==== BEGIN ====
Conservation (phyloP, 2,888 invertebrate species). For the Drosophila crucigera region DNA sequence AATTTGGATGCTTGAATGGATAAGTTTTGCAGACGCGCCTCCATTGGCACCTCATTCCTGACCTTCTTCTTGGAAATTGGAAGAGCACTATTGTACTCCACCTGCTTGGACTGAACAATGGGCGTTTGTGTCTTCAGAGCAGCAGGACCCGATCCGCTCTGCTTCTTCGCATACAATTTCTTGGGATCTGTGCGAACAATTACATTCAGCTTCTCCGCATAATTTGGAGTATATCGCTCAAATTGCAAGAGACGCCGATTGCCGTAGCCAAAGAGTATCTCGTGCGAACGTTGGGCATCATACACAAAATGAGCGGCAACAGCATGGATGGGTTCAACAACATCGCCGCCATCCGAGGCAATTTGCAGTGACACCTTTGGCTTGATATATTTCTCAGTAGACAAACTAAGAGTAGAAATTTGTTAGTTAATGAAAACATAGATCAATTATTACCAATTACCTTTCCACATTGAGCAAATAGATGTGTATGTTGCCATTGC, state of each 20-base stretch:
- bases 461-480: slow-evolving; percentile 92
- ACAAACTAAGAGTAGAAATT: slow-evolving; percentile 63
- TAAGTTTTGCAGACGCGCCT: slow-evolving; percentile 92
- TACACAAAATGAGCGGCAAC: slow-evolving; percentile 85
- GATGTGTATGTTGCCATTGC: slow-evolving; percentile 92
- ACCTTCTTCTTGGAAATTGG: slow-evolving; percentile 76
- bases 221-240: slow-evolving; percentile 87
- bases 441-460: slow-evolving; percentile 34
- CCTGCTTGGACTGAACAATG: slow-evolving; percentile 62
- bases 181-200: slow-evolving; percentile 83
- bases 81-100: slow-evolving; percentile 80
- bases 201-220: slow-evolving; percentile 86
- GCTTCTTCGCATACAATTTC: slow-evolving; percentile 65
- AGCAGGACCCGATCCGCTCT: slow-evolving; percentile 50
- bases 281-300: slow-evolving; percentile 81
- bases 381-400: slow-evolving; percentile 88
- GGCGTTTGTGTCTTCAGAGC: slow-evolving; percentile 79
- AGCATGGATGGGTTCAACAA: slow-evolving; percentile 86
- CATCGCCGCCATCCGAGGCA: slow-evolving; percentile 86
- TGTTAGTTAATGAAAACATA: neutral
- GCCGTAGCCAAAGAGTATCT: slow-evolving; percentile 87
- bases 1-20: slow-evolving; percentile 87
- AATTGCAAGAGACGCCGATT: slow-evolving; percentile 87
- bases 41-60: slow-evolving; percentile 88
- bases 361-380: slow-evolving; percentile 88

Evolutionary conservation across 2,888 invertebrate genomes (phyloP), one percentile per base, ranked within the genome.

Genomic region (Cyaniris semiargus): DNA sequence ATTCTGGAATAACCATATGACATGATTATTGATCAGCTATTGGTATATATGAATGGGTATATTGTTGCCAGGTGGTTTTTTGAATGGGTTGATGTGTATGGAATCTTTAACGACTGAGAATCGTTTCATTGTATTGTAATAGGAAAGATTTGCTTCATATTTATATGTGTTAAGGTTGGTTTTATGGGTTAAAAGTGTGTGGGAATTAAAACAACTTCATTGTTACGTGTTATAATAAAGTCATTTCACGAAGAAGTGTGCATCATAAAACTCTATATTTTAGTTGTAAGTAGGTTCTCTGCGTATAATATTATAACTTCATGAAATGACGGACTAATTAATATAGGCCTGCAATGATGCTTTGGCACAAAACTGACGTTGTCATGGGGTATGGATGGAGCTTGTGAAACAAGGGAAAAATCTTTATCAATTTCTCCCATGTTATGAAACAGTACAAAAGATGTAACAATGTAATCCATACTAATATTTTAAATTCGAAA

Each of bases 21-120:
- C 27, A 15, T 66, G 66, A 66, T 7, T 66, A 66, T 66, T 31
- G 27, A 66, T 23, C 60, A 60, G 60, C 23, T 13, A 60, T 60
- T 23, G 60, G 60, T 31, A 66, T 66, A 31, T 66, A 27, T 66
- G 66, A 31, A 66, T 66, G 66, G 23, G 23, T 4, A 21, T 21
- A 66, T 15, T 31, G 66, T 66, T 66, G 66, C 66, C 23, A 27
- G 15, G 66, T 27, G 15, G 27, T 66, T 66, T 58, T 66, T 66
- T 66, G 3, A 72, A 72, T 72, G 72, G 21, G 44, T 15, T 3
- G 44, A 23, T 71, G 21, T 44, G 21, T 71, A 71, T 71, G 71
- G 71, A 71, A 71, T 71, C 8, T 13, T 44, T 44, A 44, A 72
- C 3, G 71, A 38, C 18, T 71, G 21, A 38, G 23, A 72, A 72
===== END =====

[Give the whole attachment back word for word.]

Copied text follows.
Conservation (phyloP, 2,888 invertebrate species). For the Drosophila crucigera region DNA sequence AATTTGGATGCTTGAATGGATAAGTTTTGCAGACGCGCCTCCATTGGCACCTCATTCCTGACCTTCTTCTTGGAAATTGGAAGAGCACTATTGTACTCCACCTGCTTGGACTGAACAATGGGCGTTTGTGTCTTCAGAGCAGCAGGACCCGATCCGCTCTGCTTCTTCGCATACAATTTCTTGGGATCTGTGCGAACAATTACATTCAGCTTCTCCGCATAATTTGGAGTATATCGCTCAAATTGCAAGAGACGCCGATTGCCGTAGCCAAAGAGTATCTCGTGCGAACGTTGGGCATCATACACAAAATGAGCGGCAACAGCATGGATGGGTTCAACAACATCGCCGCCATCCGAGGCAATTTGCAGTGACACCTTTGGCTTGATATATTTCTCAGTAGACAAACTAAGAGTAGAAATTTGTTAGTTAATGAAAACATAGATCAATTATTACCAATTACCTTTCCACATTGAGCAAATAGATGTGTATGTTGCCATTGC, state of each 20-base stretch:
- bases 461-480: slow-evolving; percentile 92
- ACAAACTAAGAGTAGAAATT: slow-evolving; percentile 63
- TAAGTTTTGCAGACGCGCCT: slow-evolving; percentile 92
- TACACAAAATGAGCGGCAAC: slow-evolving; percentile 85
- GATGTGTATGTTGCCATTGC: slow-evolving; percentile 92
- ACCTTCTTCTTGGAAATTGG: slow-evolving; percentile 76
- bases 221-240: slow-evolving; percentile 87
- bases 441-460: slow-evolving; percentile 34
- CCTGCTTGGACTGAACAATG: slow-evolving; percentile 62
- bases 181-200: slow-evolving; percentile 83
- bases 81-100: slow-evolving; percentile 80
- bases 201-220: slow-evolving; percentile 86
- GCTTCTTCGCATACAATTTC: slow-evolving; percentile 65
- AGCAGGACCCGATCCGCTCT: slow-evolving; percentile 50
- bases 281-300: slow-evolving; percentile 81
- bases 381-400: slow-evolving; percentile 88
- GGCGTTTGTGTCTTCAGAGC: slow-evolving; percentile 79
- AGCATGGATGGGTTCAACAA: slow-evolving; percentile 86
- CATCGCCGCCATCCGAGGCA: slow-evolving; percentile 86
- TGTTAGTTAATGAAAACATA: neutral
- GCCGTAGCCAAAGAGTATCT: slow-evolving; percentile 87
- bases 1-20: slow-evolving; percentile 87
- AATTGCAAGAGACGCCGATT: slow-evolving; percentile 87
- bases 41-60: slow-evolving; percentile 88
- bases 361-380: slow-evolving; percentile 88

Evolutionary conservation across 2,888 invertebrate genomes (phyloP), one percentile per base, ranked within the genome.

Genomic region (Cyaniris semiargus): DNA sequence ATTCTGGAATAACCATATGACATGATTATTGATCAGCTATTGGTATATATGAATGGGTATATTGTTGCCAGGTGGTTTTTTGAATGGGTTGATGTGTATGGAATCTTTAACGACTGAGAATCGTTTCATTGTATTGTAATAGGAAAGATTTGCTTCATATTTATATGTGTTAAGGTTGGTTTTATGGGTTAAAAGTGTGTGGGAATTAAAACAACTTCATTGTTACGTGTTATAATAAAGTCATTTCACGAAGAAGTGTGCATCATAAAACTCTATATTTTAGTTGTAAGTAGGTTCTCTGCGTATAATATTATAACTTCATGAAATGACGGACTAATTAATATAGGCCTGCAATGATGCTTTGGCACAAAACTGACGTTGTCATGGGGTATGGATGGAGCTTGTGAAACAAGGGAAAAATCTTTATCAATTTCTCCCATGTTATGAAACAGTACAAAAGATGTAACAATGTAATCCATACTAATATTTTAAATTCGAAA

Each of bases 21-120:
- C 27, A 15, T 66, G 66, A 66, T 7, T 66, A 66, T 66, T 31
- G 27, A 66, T 23, C 60, A 60, G 60, C 23, T 13, A 60, T 60
- T 23, G 60, G 60, T 31, A 66, T 66, A 31, T 66, A 27, T 66
- G 66, A 31, A 66, T 66, G 66, G 23, G 23, T 4, A 21, T 21
- A 66, T 15, T 31, G 66, T 66, T 66, G 66, C 66, C 23, A 27
- G 15, G 66, T 27, G 15, G 27, T 66, T 66, T 58, T 66, T 66
- T 66, G 3, A 72, A 72, T 72, G 72, G 21, G 44, T 15, T 3
- G 44, A 23, T 71, G 21, T 44, G 21, T 71, A 71, T 71, G 71
- G 71, A 71, A 71, T 71, C 8, T 13, T 44, T 44, A 44, A 72
- C 3, G 71, A 38, C 18, T 71, G 21, A 38, G 23, A 72, A 72